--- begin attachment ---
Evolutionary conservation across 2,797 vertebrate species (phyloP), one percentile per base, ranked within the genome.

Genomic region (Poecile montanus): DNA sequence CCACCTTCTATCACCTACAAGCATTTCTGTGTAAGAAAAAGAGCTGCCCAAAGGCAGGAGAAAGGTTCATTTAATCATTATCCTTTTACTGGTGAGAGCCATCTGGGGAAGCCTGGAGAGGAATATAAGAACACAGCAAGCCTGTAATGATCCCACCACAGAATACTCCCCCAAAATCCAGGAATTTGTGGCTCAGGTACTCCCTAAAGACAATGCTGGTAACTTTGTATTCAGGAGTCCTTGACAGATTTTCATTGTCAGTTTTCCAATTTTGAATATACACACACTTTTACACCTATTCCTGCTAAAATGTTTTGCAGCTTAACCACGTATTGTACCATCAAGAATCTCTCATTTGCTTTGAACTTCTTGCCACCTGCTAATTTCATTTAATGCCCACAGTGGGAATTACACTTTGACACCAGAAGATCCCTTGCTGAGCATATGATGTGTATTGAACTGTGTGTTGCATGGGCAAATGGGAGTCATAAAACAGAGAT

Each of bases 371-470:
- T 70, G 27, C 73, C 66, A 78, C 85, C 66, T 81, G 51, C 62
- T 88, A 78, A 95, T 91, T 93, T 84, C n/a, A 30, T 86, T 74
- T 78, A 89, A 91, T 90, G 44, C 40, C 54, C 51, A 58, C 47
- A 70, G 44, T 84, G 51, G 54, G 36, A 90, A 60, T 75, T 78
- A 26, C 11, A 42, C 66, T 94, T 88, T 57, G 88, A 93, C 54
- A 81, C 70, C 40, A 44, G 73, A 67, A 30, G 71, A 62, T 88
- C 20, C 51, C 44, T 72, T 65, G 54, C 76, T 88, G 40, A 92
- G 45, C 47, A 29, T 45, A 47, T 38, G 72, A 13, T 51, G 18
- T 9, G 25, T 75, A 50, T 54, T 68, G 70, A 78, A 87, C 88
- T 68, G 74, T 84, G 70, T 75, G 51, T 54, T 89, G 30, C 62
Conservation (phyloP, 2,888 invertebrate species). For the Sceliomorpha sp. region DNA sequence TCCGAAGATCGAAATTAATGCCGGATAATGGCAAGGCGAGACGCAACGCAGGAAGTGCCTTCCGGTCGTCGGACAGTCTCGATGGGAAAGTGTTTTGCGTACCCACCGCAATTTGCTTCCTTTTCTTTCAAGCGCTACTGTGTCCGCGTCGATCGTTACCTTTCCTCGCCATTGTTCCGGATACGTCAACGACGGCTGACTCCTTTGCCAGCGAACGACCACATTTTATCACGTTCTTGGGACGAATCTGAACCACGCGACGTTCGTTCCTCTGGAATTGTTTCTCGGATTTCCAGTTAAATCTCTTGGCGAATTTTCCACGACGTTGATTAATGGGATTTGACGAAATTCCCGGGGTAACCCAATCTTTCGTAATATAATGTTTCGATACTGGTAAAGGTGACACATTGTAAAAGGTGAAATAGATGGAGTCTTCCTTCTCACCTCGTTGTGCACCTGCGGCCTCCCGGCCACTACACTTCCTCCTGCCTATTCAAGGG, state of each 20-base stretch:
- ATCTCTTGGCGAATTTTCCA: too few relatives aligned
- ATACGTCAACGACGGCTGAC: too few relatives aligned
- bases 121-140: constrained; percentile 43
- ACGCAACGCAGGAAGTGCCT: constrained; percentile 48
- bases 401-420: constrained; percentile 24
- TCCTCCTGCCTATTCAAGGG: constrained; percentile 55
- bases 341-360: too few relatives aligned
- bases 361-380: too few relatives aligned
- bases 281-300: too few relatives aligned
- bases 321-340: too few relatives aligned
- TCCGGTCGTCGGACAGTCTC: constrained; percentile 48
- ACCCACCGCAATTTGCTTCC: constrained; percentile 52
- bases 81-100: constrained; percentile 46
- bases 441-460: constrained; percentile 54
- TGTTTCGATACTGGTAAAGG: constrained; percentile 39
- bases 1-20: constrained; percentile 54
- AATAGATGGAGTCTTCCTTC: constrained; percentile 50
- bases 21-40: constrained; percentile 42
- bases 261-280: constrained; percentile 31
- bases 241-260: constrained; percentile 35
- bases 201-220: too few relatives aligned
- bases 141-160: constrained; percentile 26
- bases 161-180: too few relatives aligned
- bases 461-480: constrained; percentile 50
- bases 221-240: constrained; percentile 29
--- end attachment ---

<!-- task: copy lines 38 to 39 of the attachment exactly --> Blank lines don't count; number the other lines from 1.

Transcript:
- bases 461-480: constrained; percentile 50
- bases 221-240: constrained; percentile 29